By Jessica Corbett
In an example to the rest of the scientific community and an effort to wake up people — particularly policymakers — worldwide, 17 scientists penned a comprehensive assessment of the current state of the planet and what the future could hold due to biodiversity loss, climate disruption, human consumption and population growth.
EcoWatch Daily Newsletter
By Jessica Corbett
One year after over 11,000 scientists from 153 countries came together to declare a climate emergency and urge ambitious action, the Oregon State University researchers who launched that effort said on Wednesday that an urgent massive-scale mobilization is necessary to address the human-caused global crisis.
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World leaders should declare a "climate emergency" in their countries to spur action to avoid catastrophic global warming, UN Secretary-General Antonio Guterres said in opening remarks at a climate summit on Saturday.
On the fifth anniversary of the 2015 Paris Agreement, more than 70 world leaders are due to address the one-day virtual meeting in the hope of galvanizing countries into stricter actions on global warming emissions.
Fossil Fuel Investment 'Unacceptable'<p><span style="background-color: initial; font-size: 14px; color: rgb(90, 88, 88);">The UN chief said economic recovery packages launched in the wake of </span><a href="https://www.dw.com/en/opinion-endng-covid-new-dawn-for-climate/a-55807185" target="_blank" style="background-color: initial; font-size: 14px;">the coronavirus pandemic</a><span style="background-color: initial; font-size: 14px; color: rgb(90, 88, 88);"> represented an opportunity to accelerate the transition to a low-carbon future — but warned so much more needs to be done to ward off catastrophic consequences.</span><br></p>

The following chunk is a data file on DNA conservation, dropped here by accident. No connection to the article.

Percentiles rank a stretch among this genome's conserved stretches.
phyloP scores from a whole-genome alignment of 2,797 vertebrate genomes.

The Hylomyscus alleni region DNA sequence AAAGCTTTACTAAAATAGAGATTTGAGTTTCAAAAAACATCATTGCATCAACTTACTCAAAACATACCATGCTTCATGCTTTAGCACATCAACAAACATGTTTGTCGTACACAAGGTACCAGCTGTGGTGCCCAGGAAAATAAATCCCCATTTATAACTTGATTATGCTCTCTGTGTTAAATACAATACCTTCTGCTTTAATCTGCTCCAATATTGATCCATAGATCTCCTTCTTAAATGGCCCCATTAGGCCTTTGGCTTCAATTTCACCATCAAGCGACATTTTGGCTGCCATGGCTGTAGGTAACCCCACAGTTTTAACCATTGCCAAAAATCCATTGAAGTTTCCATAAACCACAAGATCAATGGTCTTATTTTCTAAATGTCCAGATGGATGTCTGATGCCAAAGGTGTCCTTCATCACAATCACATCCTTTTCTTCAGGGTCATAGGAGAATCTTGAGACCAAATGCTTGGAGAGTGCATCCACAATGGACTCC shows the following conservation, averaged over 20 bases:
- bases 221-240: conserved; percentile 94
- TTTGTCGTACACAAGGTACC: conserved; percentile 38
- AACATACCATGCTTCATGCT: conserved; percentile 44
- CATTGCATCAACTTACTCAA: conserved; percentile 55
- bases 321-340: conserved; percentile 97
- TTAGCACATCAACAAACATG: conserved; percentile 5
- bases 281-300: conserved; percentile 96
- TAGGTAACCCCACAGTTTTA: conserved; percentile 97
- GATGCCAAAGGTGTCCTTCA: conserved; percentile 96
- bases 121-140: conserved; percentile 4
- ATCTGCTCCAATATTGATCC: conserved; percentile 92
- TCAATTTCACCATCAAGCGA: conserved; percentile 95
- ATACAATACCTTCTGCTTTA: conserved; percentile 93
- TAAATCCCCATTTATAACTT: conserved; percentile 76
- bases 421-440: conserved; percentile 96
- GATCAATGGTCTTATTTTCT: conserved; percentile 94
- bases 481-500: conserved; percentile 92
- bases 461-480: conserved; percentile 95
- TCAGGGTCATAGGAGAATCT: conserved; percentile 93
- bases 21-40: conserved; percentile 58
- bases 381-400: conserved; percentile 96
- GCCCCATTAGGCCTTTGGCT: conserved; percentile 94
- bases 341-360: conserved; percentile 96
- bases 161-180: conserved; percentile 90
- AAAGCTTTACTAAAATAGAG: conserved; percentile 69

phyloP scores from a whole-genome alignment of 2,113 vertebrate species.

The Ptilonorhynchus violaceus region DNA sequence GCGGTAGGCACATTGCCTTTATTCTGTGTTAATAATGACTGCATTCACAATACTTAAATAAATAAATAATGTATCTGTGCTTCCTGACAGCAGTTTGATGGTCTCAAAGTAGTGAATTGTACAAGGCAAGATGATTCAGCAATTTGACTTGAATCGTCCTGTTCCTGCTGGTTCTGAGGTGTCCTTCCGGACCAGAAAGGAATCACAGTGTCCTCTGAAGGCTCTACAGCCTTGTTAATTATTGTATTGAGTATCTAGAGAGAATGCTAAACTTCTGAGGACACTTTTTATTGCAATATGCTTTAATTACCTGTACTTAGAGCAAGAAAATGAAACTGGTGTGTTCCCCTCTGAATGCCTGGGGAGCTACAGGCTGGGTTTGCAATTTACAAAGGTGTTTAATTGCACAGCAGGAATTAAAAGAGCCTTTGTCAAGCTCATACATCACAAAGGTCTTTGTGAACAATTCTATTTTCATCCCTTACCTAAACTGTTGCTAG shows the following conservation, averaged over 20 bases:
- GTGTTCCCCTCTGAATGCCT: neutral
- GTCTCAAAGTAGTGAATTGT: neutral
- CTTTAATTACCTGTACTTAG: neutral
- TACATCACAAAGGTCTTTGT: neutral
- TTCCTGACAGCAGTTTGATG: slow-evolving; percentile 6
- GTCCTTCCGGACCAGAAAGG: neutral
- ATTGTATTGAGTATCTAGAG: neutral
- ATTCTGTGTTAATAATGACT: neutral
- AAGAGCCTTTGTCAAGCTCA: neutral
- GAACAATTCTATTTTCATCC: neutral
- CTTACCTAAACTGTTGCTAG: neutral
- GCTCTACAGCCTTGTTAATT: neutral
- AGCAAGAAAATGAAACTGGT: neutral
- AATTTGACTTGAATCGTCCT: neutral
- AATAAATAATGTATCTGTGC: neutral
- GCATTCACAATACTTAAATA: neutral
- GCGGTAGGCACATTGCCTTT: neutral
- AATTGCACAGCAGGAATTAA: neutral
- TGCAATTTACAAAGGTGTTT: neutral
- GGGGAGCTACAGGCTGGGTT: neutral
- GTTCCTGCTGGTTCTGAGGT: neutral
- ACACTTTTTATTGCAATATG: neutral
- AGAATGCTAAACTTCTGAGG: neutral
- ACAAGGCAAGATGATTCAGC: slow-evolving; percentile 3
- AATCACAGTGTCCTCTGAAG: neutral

China and India Promises<p>China and India vowed to advance their commitment to lower carbon pollution at the summit.</p><p>President Xi Jinping was one of the first leaders to address the virtual conference and he said China will boost its installed capacity of wind and solar power to more than 1,200 gigawatts over the next decade. Xi also said China will increase its share of non-fossil fuels in primary energy consumption to around 25% during the same period.</p><p>And "China always honors its commitments," Xi promised.</p><p>Prime Minister Narendra Modi said India was ramping up its use of clean energy sources and was on target to achieve the emissions norms set under the 2015 Paris agreement.</p><p>India, the second-most populous nation on Earth and the world's fourth-largest greenhouse gas emitter, is eyeing 450 gigawatt of renewable energy capacity by 2030, Modi said.</p><p><em>Reposted with permission from </em><em><a href="https://www.dw.com/en/un-urges-world-leaders-to-declare-climate-emergency/a-55918020" target="_blank">Deutsche Welle</a>.</em><a href="https://www.ecowatch.com/r/entryeditor/2649465278#/" target="_self"></a></p>
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By Julia Conley
Representing more than 17,000 claimants who support climate action, the international organization Friends of the Earth on Tuesday opened its case against fossil fuel giant Shell at The Hague by demanding that a judge order the corporation to significantly reduce its carbon emissions in the next decade.